“What good that mounting sky for the grounded such as I?” Texas-based singer/songwriter Dana Falconberry sings on “Dolomite,” from From the Forest Came the Fire, her new LP with her band, Medicine Bow.
The album is filled with this kind of query, about nature, Falconberry’s relationship to it, and her persistent awe in the face of its overwhelming state.
On the record, Falconberry sometimes recalls the haunted tone of Sufjan Stevens’ Seven Swans or the ornate complexities of Joanna Newsom, with whom she shares some vocal inflections. But like those two, she’s quick to expand outward from her folksy roots in singular ways, employing progressive rock arrangements on the knotty “Snail Shells,” sock hop textures on “Calling Mountain,” and percussive ambiance on the beautiful “Powerlines,” with producer Jim Eno dubbing out clattering loops under Falconberry’s swooning melodies.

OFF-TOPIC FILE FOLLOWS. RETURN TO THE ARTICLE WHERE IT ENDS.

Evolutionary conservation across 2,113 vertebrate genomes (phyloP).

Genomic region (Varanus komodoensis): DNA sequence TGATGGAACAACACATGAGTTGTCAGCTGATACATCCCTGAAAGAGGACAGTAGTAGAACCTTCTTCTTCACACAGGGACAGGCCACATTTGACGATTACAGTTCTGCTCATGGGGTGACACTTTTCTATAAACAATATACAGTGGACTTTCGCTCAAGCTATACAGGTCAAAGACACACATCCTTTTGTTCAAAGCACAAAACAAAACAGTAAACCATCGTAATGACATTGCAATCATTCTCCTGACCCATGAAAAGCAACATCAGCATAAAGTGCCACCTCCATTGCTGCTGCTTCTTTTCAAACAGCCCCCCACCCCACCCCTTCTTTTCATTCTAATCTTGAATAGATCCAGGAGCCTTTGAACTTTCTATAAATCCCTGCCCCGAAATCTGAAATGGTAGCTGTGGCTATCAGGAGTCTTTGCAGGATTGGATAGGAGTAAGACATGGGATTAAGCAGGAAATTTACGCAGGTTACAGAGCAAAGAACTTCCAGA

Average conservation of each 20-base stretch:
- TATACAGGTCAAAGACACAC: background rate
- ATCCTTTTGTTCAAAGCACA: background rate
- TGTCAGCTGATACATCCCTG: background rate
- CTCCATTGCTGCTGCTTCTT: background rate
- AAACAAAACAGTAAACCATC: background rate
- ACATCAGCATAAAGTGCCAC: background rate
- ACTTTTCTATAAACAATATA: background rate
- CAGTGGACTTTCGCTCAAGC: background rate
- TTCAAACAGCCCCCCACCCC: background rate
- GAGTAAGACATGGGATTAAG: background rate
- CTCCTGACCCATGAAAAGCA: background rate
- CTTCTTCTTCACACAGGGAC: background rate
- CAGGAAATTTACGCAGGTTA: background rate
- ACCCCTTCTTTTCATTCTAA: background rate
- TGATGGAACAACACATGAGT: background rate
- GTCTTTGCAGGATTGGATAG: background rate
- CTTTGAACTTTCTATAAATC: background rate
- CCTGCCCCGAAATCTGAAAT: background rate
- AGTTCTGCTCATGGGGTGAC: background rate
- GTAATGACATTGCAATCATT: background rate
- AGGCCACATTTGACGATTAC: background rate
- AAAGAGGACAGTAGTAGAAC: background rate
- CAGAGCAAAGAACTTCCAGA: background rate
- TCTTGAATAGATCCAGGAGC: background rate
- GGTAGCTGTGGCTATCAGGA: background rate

The songs here embody a kind of patience, a steady forward motion, no doubt linked to the songwriter’s time backpacking and exploring National Parks. “I used to see natural beauty more for its face value, and now I’m more interested in the mystery [of] the unseen,” Falconberry told Rookie Magazine. “I like to imagine stories about the trees and rivers and mountains, using those natural elements more as characters instead of settings.”
On the stately “Alamogordo” she dives into these mysteries, examining the destruction and rebirth inherent in a forest fire. “Wait for a call to fit the fire, some elemental noise,” Falconberry sings, spookily. It’s those kinds of noises she’s captured on this wonderful album. words / j woodbury